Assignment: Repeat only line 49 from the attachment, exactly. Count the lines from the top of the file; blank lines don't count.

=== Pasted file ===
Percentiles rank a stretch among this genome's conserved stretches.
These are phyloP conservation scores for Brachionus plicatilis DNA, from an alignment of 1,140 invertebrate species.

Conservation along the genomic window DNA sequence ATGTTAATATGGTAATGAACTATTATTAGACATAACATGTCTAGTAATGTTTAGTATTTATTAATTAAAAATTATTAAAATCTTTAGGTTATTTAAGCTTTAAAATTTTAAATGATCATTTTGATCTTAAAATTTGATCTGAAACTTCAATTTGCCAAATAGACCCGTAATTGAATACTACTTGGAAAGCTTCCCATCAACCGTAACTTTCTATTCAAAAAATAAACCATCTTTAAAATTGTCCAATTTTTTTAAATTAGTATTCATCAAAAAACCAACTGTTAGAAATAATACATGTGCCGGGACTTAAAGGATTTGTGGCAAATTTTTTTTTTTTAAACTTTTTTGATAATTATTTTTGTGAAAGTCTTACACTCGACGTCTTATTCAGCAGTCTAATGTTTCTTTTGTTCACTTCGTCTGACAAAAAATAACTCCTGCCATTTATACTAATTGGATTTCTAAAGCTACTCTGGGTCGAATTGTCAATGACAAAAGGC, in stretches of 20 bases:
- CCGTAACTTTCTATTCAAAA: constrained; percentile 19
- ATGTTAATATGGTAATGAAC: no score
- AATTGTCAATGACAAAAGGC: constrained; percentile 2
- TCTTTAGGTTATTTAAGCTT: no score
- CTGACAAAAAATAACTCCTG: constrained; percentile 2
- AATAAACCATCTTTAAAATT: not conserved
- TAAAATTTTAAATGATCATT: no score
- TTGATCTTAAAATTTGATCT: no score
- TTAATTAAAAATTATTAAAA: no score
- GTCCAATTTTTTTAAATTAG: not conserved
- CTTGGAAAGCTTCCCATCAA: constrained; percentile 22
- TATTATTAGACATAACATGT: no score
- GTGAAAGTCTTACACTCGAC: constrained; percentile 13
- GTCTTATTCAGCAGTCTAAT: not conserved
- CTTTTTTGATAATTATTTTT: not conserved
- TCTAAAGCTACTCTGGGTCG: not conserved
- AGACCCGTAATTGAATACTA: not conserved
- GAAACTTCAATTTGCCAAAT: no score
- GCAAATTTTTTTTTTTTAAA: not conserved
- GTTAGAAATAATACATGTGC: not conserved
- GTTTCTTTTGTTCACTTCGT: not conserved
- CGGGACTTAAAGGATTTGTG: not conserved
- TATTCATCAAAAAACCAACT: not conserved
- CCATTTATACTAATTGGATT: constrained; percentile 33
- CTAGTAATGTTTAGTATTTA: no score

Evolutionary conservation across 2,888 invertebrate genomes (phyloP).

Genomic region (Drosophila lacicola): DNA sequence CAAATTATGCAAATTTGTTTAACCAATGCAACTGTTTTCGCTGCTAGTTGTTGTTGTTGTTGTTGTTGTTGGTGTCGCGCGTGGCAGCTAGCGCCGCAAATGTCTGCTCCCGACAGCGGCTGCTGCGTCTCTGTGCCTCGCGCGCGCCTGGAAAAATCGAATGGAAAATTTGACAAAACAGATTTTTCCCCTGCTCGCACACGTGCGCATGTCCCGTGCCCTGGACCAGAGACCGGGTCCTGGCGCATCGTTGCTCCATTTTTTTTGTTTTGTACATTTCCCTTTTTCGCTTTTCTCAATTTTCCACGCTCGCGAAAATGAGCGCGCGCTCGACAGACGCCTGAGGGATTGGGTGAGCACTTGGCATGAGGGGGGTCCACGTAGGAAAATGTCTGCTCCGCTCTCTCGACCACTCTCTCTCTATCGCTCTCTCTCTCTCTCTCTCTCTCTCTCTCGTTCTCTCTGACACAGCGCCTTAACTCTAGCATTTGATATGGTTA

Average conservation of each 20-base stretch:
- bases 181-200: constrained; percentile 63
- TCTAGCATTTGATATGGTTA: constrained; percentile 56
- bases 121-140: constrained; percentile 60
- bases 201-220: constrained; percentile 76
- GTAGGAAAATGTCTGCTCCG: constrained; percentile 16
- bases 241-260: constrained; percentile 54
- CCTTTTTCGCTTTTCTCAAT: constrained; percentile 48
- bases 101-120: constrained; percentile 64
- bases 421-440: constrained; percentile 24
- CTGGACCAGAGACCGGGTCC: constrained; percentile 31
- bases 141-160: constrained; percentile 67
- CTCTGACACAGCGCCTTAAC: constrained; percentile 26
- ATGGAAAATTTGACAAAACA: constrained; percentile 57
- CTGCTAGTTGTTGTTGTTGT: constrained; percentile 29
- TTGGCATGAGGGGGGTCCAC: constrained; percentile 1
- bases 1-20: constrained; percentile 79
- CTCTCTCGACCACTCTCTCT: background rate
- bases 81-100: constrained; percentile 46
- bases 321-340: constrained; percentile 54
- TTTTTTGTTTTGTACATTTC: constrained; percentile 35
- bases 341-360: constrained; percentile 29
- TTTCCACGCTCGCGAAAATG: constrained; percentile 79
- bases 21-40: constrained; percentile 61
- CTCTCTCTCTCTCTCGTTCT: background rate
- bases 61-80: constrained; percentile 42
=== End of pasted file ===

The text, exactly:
- bases 81-100: constrained; percentile 46